Recent security concerns have increased social tension in Pakistan. Pakistan’s decision to become the US ally in ‘war on terror’ was followed by an intense wave of terrorism, engulfing the entire country. A planned attempt to destabilize the state institutions is in progress. Suicide attacks on security forces, targeting personnel of law enforcing bodies and damaging government possessions are common these days. All such disruptive acts are instruments of foreign funded militants who are pursuing their state wrecking agendas.

Few days ago, I read a letter in a leading national newspaper criticizing the security policy of Naval and PAF complexes regarding E-7 and E-8 sectors of Islamabad, blaming that although the taxpayers’ money has been used to build this entire infrastructure, they (civilians) are forbidden to visit the place. I am quite familiar with the mentioned area and E9 also. There is no special restriction on civilians to enter this area. Relatives and friends can visit their kin right inside residential area whenever they want. Similarly, several civilian patients utilize the medical facilities in PAF and PN hospitals on daily basis.

Naval and PAF complexes do take security measures, which are commonly applied these days by planned residential societies such as Bahria town. The recent attacks on naval and air bases, military complexes and armed forces personnel have made them more security conscious. Therefore, they are more apprehensive and strictly follow security measures, not allowing anyone in, if they fail to prove their identity and purpose of visit. This is a rational step to follow under the given circumstances.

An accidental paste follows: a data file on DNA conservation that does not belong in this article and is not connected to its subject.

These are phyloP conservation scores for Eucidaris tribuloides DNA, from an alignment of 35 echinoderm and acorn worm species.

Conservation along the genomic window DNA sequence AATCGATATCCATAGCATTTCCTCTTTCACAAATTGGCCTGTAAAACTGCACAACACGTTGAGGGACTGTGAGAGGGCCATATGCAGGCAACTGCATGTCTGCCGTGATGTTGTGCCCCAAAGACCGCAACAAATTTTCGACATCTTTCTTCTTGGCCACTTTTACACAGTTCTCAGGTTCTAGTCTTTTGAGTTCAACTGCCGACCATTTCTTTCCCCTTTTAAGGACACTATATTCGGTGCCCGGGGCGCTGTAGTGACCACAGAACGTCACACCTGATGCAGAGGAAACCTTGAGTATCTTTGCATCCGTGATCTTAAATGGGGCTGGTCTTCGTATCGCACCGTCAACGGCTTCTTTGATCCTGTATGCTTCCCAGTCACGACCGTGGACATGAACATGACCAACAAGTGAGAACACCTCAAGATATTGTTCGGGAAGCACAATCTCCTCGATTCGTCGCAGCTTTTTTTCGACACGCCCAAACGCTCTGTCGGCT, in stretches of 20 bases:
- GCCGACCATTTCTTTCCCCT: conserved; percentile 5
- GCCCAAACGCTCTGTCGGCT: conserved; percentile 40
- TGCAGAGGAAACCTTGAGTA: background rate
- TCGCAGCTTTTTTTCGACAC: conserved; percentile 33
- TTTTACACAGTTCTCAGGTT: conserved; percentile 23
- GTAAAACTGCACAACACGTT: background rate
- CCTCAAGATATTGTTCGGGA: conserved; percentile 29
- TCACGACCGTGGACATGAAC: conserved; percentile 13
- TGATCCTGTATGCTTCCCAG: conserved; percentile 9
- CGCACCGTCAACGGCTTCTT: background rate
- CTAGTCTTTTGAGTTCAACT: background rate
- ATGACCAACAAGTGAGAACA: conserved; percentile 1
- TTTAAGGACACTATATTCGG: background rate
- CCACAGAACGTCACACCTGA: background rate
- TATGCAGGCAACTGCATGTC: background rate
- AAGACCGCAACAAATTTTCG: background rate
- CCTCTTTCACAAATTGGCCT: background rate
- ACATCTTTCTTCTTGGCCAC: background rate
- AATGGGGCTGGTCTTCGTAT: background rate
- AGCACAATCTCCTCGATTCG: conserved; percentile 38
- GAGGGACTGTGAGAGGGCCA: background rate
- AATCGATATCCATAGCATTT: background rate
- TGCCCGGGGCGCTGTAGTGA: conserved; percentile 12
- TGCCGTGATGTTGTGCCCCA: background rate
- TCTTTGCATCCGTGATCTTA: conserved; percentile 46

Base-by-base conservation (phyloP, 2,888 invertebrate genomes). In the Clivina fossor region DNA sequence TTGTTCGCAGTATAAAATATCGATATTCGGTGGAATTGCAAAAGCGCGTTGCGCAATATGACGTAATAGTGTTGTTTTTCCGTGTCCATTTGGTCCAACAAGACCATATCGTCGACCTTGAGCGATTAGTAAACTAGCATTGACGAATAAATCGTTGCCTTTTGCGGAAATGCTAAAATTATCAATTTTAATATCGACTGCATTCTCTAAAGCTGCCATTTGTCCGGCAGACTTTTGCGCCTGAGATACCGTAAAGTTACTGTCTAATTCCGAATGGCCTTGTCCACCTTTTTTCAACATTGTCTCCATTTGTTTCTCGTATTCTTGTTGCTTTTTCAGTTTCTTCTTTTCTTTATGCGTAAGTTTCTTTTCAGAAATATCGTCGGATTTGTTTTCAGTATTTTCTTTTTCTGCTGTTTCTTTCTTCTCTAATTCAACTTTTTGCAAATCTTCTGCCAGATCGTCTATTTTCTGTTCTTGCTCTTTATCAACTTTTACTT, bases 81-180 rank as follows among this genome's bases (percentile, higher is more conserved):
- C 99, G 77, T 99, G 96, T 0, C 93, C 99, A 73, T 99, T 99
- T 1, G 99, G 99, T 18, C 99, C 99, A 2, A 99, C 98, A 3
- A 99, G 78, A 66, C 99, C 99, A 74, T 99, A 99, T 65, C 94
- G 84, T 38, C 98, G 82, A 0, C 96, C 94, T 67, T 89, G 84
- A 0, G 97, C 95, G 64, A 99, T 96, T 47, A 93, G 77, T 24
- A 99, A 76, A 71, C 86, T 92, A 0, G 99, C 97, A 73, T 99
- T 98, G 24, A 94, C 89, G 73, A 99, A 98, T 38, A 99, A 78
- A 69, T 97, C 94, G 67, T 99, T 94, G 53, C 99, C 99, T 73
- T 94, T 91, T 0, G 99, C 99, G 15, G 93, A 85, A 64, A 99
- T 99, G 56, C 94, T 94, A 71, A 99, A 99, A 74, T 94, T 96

Undoubtedly, taxpayers’ money is used to build such infrastructures, but once developed it becomes the responsibility of the concerned authority to ensure its security. Increasing security concerns and acts of terrorism in all major cities of Pakistan are a serious threat to its national integration. Instead of blaming the security forces or state institutions, we need to support them by extending maximum co-operation. Collective efforts are required to survive this existential challenges facing Pakistan. At present there is a dire need to spread this message that Pakistan is not divided into military civilian groups but is one nation and together it can counter all challenges. This crisis will be over soon and the world would see a rising Pakistan.


Rawalpindi, April 6.